Subsequent stress increases gene expression of catecholamine synthetic enzymes in cardiac ventricles of chronic-stressed rats
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Since previous experience of stressful situation profoundly affects response to a subsequent novel stressor, we examined changes in gene expression and protein levels of catecholamine biosynthetic enzymes in cardiac ventricles after exposure of chronic psychosocially isolated adult Wistar male rats to short-term immobilization stress. Chronic social isolation did not affect gene expression of tyrosine hydroxylase (TH) in either right or left ventricle. Subsequent immonilization of these animals produced an elevation of TH mRNA level in right and left ventricles. The levels of dopamine-beta-hydroxylase (DBH) mRNA were detectable only after immobilization both in right and left ventricles of control and chronically isolated rats. Chronic isolation stress increased phenylethanolamine N-methyltransferase (PNMT) mRNA levels in the right ventricle. Immobilization led to an elevated PNMT mRNA level in right and left ventricles of both control and chronically stressed animals. Protein levels o...f TH, DBH, and PNMT in right and left ventricles of socially isolated rats were increased after subsequent immobilization. Taking into consideration the role of cardiac catecholamines in physiological and pathophysiological processes, it could be hypothesized that increased catecholamine synthesis in the ventricles after novel immobilization stress could point to the susceptibility of the heart to subsequent stress.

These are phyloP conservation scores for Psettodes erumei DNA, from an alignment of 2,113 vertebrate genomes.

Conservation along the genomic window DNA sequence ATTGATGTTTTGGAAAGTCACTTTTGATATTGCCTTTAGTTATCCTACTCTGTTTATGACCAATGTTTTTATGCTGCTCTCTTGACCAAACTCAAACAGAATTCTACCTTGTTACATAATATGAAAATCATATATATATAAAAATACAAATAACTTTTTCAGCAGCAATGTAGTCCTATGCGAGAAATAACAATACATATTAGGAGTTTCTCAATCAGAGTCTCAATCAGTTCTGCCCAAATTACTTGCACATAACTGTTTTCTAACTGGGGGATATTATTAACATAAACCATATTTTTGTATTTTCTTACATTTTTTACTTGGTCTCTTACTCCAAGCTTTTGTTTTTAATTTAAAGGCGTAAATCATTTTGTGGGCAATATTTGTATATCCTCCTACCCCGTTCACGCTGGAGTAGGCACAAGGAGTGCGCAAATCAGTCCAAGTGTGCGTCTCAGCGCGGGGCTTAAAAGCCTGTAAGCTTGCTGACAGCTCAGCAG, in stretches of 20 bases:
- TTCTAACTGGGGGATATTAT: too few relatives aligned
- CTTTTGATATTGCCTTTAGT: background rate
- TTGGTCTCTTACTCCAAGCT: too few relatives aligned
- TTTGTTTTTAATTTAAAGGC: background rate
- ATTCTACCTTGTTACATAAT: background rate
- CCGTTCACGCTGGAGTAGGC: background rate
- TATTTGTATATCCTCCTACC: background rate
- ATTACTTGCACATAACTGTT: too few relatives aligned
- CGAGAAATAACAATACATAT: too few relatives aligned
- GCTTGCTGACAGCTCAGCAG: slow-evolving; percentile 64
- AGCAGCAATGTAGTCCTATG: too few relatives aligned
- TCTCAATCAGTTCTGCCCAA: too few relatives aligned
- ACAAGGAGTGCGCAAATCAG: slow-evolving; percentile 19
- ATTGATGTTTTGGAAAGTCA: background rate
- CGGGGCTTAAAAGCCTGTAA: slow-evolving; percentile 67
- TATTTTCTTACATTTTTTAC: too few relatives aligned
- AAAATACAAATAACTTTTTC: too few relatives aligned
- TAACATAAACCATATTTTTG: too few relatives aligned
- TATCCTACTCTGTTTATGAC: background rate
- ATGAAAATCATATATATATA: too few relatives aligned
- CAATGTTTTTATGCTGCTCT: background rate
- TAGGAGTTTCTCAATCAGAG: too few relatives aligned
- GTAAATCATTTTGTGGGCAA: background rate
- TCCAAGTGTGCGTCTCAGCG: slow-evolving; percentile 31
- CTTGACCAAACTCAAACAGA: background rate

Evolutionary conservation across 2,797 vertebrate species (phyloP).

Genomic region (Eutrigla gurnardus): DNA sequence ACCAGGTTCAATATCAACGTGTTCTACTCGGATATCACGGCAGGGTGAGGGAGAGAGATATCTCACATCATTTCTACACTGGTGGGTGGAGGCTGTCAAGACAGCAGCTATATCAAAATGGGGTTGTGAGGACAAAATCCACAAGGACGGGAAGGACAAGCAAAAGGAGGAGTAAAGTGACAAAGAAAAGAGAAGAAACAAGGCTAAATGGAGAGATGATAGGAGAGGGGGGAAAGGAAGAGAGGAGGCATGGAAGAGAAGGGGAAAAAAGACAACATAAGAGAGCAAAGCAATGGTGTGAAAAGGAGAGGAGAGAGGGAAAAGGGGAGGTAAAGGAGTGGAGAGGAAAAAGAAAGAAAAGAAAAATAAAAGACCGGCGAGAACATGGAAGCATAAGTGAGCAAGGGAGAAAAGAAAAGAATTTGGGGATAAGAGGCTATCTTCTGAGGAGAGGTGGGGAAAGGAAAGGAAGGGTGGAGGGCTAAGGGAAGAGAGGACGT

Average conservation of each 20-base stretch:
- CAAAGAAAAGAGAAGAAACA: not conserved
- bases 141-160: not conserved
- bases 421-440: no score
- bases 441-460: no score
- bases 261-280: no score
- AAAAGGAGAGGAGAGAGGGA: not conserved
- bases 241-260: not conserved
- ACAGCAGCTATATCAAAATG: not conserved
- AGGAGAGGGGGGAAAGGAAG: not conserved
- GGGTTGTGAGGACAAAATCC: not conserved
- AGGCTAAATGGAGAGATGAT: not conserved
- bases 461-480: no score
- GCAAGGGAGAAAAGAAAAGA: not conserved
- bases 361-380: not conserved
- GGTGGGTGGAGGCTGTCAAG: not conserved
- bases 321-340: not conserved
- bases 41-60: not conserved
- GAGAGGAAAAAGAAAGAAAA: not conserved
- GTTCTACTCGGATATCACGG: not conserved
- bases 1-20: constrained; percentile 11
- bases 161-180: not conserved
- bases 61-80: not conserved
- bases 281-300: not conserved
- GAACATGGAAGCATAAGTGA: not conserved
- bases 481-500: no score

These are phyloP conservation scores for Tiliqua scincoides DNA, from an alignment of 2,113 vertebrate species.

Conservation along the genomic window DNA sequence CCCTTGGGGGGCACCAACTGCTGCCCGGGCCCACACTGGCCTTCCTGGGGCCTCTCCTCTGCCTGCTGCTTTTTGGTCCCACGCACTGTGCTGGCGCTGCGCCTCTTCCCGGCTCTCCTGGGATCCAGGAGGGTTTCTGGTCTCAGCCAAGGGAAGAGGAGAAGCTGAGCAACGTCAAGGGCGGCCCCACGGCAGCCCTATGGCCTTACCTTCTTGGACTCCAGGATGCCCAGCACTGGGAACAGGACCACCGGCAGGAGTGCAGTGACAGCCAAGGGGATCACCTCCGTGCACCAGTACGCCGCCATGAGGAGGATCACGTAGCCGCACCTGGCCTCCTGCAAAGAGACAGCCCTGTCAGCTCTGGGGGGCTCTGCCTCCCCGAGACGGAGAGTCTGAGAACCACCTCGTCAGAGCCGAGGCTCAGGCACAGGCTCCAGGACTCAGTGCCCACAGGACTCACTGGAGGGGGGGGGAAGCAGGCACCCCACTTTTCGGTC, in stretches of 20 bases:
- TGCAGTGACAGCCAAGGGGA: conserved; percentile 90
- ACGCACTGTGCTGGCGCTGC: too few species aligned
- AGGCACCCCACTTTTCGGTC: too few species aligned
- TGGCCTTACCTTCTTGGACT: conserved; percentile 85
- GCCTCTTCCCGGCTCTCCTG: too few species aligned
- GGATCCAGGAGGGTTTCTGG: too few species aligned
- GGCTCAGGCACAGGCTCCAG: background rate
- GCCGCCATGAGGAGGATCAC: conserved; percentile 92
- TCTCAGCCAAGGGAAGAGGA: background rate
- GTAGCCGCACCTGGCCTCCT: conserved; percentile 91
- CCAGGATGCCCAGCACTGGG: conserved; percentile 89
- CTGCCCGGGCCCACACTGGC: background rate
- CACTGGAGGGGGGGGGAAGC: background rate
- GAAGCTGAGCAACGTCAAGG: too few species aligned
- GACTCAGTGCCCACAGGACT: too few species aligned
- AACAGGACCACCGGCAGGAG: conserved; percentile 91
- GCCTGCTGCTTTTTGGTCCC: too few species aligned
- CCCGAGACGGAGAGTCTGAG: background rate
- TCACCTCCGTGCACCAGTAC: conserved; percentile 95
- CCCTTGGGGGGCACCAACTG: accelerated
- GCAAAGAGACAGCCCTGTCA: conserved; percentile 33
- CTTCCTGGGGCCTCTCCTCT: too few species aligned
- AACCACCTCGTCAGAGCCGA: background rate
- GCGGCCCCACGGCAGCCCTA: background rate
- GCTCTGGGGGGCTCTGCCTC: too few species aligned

Keywords:Catecholamine biosynthetic enzymes / Stress / Gene expression / Ventricles
Source:Endocrine, 2010, 37, 3, 425-429
- Ministry of Science and Technological Development of the Republic of Serbia [143044B]